WROTTESLEY, Henry (1772-1825), of Lincoln's Inn, Mdx.
Available from Boydell and Brewer
Family and Education
b. 26 Oct. 1772, 2nd s. of Maj.-Gen. Sir John Wrottesley, 8th Bt.†, of Wrottesley, Staffs. by Hon. Frances Courtenay, da. of William Courtenay† 1st Visct. Courtenay; bro. of Sir John Wrottesley, 9th Bt.* educ. Westminster 1786; Christ Church, Oxf. 1791; L. Inn 1793, called 1798. unm.
Cursitor in Chancery 1795-d.; commr. of bankrupts 1799-d.; solicitor to Board of Control Feb. 1806-Aug. 1811.
Capt. St. James’s vols. 1798, Staffs. militia 1803, maj. 1809.
Wrottesley, a barrister on the Chester circuit, was the younger brother of the Member for Lichfield, who through his parliamentary patron the Marquess of Stafford, applied to Lord Grenville to make him solicitor to the Board of Control in February 1806. The request was granted. Grenville, who referred to the office as ‘counsel to the India Board’, noted that it would give him ‘£300 p.a. and leaves him in his profession’. Wrottesley was to have stood for Honiton on his cousin the 3rd Viscount Courtenay’s interest in April 1806, but declined. To his gratification the Portland administration did not deprive him of his place, as he had expected. In 1809 he was of service to Grenville in his canvass of Oxford University. In December 1810 he was Stafford’s nominee for a vacancy at Brackley, where he replaced a ministerialist fellow lawyer.1
Wrottesley soon made his commitment to the Whig opposition apparent, voting with them on the Regency, 1, 21 Jan. 1811. On 14 Feb. he joined Brooks’s Club and on 22 Feb. he voted against the Irish secretary’s treatment of the Catholics. His sympathy with them further appeared in his votes of 11 Mar., 16, 31 May and 11 June 1811, and on 19 July he voted against the bank-note bill. This conduct soon left him poorer by ‘£300 p.a.’ He was reported by Lady Williams Wynn to be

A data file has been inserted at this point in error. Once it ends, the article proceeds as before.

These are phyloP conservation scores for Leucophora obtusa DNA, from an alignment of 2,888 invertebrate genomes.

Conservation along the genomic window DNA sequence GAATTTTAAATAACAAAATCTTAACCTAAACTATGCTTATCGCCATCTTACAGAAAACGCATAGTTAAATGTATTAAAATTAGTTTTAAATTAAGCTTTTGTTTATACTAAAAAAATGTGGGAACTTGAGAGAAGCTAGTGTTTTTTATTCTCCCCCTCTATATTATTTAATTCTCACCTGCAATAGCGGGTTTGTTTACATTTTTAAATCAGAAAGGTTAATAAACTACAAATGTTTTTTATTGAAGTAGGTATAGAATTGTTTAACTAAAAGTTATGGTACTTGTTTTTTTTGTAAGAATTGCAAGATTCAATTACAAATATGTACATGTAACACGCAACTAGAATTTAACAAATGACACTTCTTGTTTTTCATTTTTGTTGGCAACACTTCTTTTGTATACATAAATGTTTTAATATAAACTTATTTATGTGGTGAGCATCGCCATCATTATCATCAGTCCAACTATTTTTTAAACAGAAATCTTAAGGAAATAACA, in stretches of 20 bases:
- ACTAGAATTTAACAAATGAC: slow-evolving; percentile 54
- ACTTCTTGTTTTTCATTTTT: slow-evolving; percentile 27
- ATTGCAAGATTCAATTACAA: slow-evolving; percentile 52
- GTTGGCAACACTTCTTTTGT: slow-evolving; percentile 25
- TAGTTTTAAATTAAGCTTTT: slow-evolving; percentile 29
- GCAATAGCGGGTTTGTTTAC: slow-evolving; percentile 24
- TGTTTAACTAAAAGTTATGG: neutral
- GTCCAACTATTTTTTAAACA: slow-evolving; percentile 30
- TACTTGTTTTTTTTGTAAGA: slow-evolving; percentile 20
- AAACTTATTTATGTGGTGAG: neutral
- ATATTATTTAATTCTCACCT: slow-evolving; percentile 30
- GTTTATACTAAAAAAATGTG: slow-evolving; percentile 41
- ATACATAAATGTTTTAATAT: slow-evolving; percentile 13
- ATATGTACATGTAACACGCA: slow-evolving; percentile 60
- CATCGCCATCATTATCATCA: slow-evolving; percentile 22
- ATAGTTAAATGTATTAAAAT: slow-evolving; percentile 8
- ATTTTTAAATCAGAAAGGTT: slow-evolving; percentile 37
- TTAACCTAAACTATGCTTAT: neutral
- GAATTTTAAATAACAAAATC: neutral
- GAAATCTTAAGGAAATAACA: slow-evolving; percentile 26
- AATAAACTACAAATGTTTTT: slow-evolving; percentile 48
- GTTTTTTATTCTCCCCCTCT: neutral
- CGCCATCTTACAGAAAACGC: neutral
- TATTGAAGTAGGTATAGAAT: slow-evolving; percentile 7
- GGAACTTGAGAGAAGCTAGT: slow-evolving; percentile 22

sadly in the dumps ... at having lost his appointment of solicitor to the Board of Control which he had expected would have been taken from him at first, but having then escaped, he thought himself safe. It is taken away on the plea of reform, and of course they are too glad to take a friend of ours to make the example of.
Grenville also decried it as a convenient form of political revenge.2 In his second session he first spoke against the framework bill, deploring the extension of capital punishment, 17 Feb. 1812. He voted for inquiry into the droits of Admiralty, 21 Jan.; for the regulation of offices held in reversion, 7 Feb.; for the abolition of McMahon’s sinecure, 24 Feb., and for the sinecure offices bill, 4 May. He opposed the orders in council, 3 Mar. He objected to the proposed grant to the royal princesses, 23 Mar., but the same day informed the House that he ‘thought that it would be a hard case, in times like the present, for any man, who, by accident, might become a bankrupt, to be compelled to vacate his seat’. He played some part in framing the charitable donations registry bill, which he defended, 29 Apr. On 1 May he opposed the barracks estimates. He voted for a stronger administration, 21 May. Next day he took three weeks’ leave of absence for local militia duties. On 15 June he suggested that if London were to be exempt from the sinecure offices bill, all other corporations should be likewise; and